When we launched our SRI Credit fund four years ago, our objective was to approach the analysis of issuers from a fixed income perspective. We were careful to take into account the risks induced by the company’s financial strategy, based on the principle that good news for shareholders is not always positive for bond holders over the long term.
We observed that the priority given by a company to its key stakeholders* can vary over time. Among existing extra-financial criteria, we chose to give a stronger weight to the quality of financial communication and accounting risks. We also set a new criterion: the bond-holder risk, which assesses the company’s strategy from the perspective of its bond holders and measures the vulnerability of their position in the event of unfavourable decisions being taken. These decisions can range from the out-of-control use of debt, or the pledge of assets as collateral for other creditors, to an overly-generous dividend policy.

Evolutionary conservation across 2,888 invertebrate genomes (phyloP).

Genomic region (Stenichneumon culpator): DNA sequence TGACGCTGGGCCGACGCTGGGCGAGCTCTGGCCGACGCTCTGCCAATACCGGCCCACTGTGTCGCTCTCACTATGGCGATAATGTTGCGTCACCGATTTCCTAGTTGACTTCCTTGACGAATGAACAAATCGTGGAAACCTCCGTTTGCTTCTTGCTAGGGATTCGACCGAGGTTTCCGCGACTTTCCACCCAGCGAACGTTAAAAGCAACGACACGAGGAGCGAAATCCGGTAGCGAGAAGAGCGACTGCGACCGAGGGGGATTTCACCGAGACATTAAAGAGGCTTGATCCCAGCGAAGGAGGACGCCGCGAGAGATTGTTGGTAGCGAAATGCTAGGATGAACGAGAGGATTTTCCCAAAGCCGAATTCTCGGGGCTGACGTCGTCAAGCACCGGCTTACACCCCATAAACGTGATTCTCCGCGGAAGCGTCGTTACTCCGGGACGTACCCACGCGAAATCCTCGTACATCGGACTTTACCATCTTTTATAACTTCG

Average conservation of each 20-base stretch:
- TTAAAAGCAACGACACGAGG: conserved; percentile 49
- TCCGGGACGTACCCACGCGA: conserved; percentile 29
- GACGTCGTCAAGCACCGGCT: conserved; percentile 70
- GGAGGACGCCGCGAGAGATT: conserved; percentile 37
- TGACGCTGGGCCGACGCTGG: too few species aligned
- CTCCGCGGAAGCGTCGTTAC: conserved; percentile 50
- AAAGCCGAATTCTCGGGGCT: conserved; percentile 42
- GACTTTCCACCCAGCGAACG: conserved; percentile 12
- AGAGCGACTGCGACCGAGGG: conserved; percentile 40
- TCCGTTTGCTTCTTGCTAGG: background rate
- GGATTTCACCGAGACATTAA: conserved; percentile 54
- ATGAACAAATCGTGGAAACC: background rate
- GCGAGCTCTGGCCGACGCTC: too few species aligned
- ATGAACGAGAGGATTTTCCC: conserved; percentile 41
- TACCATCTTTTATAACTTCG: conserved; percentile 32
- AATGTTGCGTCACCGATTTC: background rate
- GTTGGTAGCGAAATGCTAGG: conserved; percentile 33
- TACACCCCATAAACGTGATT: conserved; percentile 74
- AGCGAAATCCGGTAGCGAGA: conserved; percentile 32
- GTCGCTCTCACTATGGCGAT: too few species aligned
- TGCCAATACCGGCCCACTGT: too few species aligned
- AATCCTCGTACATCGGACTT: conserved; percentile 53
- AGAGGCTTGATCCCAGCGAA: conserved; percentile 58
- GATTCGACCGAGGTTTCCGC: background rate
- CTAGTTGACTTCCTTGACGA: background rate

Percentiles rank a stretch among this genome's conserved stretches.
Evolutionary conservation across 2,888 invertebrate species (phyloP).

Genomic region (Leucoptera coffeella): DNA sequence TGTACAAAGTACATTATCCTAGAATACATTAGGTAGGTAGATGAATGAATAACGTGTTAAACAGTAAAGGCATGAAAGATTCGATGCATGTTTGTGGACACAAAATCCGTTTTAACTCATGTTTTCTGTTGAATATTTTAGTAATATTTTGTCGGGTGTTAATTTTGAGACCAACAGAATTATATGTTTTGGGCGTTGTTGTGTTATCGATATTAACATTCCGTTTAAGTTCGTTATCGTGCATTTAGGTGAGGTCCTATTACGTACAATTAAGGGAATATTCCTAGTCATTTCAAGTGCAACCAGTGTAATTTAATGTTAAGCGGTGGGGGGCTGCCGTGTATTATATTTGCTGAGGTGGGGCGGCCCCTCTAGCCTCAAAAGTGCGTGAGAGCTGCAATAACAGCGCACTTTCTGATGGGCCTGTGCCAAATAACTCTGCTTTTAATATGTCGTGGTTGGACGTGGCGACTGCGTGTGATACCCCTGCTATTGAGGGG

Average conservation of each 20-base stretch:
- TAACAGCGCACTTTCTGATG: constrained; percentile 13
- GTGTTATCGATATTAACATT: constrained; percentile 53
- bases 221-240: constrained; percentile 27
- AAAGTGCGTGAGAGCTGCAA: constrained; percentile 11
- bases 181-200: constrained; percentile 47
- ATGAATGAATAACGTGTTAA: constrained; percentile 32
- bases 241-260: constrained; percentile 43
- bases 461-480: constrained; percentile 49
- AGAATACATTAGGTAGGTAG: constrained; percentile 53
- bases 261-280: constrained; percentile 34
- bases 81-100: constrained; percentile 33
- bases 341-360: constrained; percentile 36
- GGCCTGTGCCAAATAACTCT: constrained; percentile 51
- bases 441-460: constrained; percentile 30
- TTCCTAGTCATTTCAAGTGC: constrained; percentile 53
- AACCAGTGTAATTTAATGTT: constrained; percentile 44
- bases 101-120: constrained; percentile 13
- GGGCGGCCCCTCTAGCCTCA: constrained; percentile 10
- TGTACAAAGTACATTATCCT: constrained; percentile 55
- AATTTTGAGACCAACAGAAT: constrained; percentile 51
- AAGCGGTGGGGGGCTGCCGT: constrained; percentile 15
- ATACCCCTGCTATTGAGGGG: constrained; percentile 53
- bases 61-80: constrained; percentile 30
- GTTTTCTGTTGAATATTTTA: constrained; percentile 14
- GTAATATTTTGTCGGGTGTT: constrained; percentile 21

Let’s look at the example of Lafarge, which has experienced a period of strong external growth, followed by a rather tense episode after the 2008 crisis. Once the company was back on track, in June 2012, the management stated it wished to regain its Investment Grade status. From that moment on, all decisions that were taken were biased in favour of the company’s bond investors.
... good news for shareholders is not always positive for bond holders over the long term.
Conversely, in the telecom sector, Altice carried out a series of acquisitions in Europe - including SFR, and later in the United States. Most and foremost, the group’s objective was to maximise shareholder value by leveraging on the restructuring of the telecom industry’s landscape, on easy access to low interest rate capital, and on its ability to make considerable cost savings.
The implementation of this strategy clearly demonstrated that the company gave no precedence to the interests of its employees or suppliers, or even to its clients, who were negatively affected by the lack of investment in the networks. For the company’s creditors, these acquisitions gradually increased the gearing ratio, and therefore the company’s risk profile. We consequently excluded the company from our bond investment universe, as management had clearly favoured shareholders over other stakeholders.